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Councillor takes nuisance call war to information commissioner after shameful episodes

Hanging up - Councillor David Fairweather has been left disgusted by the tales of nuisance callers.
Hanging up - Councillor David Fairweather has been left disgusted by the tales of nuisance callers.

An Arbroath councillor has taken the war on nuisance calls to the information commissioner.

David Fairweather has written to Elizabeth Denham after speaking to a number of vulnerable people who continue to receive nuisance calls and texts.

The constituents have continued to be bombarded despite registering for the Telephone Preference Service and asking callers to stop.

Mr Fairweather said: “With an ageing demographic, the negative impact on people receiving these calls is growing.

“It is not just the unwanted sales calls and recorded messages, it is the silent calls that people find most distressing.

“I welcome the fact that two companies have recently been fined £80,000 each, but when you take into consideration that one of them had sent over seven million spam texts to people who had opted out of marketing, it’s not really that much of a punishment.

“From a Scottish perspective, I am also very disappointed in the lack of any meaningful action from the Scottish Government’s Nuisance Calls Commission.

“Members, which included Ofcom, Citizen Advice Scotland and BT had been asked to consider piloting projects on tackling nuisance calls, but astonishingly, as of March this year, they had failed to come up with anything.”

Mr Fairweather previously highlighted the issue of nuisance calls after hearing horror stories from residents.

The episodes include one dying woman who was bed-bound being reduced to tears and frightened to answer the phone after being harassed by nuisance calls in the final months of her life.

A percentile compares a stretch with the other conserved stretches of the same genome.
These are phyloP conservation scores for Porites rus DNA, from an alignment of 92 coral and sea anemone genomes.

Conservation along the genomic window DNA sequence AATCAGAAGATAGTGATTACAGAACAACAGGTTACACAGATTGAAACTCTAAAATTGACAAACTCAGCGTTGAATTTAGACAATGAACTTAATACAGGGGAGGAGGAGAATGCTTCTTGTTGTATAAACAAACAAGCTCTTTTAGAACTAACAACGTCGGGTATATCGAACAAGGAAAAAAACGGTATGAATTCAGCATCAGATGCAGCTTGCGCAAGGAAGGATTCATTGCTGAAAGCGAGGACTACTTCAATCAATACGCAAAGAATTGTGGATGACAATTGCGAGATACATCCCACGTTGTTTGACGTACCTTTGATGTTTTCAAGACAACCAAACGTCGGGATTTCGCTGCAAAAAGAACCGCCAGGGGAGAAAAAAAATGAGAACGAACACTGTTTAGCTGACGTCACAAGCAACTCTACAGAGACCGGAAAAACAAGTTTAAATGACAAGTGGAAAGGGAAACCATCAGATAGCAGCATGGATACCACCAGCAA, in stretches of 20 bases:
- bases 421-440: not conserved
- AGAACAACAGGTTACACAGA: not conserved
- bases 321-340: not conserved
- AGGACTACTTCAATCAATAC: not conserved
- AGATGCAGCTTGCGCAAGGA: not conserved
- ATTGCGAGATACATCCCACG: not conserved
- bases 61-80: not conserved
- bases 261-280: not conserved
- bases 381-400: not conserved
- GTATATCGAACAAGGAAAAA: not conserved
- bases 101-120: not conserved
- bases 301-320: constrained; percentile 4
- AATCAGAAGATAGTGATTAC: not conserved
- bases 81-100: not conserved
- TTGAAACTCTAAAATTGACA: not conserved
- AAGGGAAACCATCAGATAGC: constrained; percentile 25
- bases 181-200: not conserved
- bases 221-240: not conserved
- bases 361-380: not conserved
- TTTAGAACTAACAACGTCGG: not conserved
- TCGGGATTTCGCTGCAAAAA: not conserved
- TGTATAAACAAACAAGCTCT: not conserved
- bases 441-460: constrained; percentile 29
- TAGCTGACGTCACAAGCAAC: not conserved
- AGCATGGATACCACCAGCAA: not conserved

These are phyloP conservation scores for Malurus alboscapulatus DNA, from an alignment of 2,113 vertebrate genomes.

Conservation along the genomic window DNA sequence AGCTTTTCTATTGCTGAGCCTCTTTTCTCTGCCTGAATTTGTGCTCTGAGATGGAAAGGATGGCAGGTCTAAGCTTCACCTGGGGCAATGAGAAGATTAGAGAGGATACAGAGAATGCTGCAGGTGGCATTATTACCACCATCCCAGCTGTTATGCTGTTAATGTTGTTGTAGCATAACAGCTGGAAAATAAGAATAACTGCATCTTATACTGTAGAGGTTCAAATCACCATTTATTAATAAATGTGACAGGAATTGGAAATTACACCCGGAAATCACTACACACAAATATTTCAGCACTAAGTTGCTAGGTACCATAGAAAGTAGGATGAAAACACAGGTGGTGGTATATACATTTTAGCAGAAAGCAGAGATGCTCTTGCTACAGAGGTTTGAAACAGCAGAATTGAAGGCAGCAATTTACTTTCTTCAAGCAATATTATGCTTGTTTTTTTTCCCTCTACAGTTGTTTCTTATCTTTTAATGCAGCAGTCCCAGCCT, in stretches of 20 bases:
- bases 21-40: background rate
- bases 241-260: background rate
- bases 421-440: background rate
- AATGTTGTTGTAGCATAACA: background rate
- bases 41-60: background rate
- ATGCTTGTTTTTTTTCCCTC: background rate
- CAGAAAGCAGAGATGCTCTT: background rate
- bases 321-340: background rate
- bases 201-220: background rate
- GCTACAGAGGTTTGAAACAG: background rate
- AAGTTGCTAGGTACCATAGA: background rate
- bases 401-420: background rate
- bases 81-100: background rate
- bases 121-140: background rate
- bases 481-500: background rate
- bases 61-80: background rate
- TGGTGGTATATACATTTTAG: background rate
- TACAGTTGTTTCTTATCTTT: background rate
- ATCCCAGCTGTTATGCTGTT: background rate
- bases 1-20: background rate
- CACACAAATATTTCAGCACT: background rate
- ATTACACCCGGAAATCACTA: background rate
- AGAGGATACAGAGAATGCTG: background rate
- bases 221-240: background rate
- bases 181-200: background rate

Elderly people are more likely to fall victim to a phone scam.

Mr Fairweather continued: “Telephone Preference Service complaints rose 3% to 6,309 in July, and I believe this may be just the tip of the iceberg, as many people have simply given up reporting these calls, and some find it difficult to navigate the website to make a complaint.

“The bottom line is that in the view of those I have spoken to, the ICO is not moving fast enough against those making nuisance calls, and the fines are nowhere near high enough to deter their conduct.

“It is ridiculous that people are spending hundreds of pounds on equipment and services simply to try and get peace and quiet in their own homes.

“I believe that a combination of substantial fines and introducing legislation that means consumers must ‘opt-in’ to receive telephone marketing calls, would go a long way to combat this issue.”

A Scottish Government spokesperson said: “The regulation of nuisance calls and texts, including the question of ‘punitive action’, is currently reserved to the UK Government.

“However, the Scottish Government believes more should be done, and we are determined to do whatever we can to reduce their impact.

“That is why we established the Nuisance Calls Commission to find practical solutions that could better protect our most vulnerable citizens.

“We will support Which? and Citizens Advice Scotland awareness campaign in September to help empower people to better protect themselves by informing them of their rights and ensuring they know what steps can help reduce nuisance calls.”

A £50,000 fund to install call-blocking technology for those most at risk from nuisance calls has also been announced by Economy Secretary Keith Brown.

The fund is one element of a national Nuisance Calls Action Plan, launched to raise awareness and empower people to protect themselves from scam callers.

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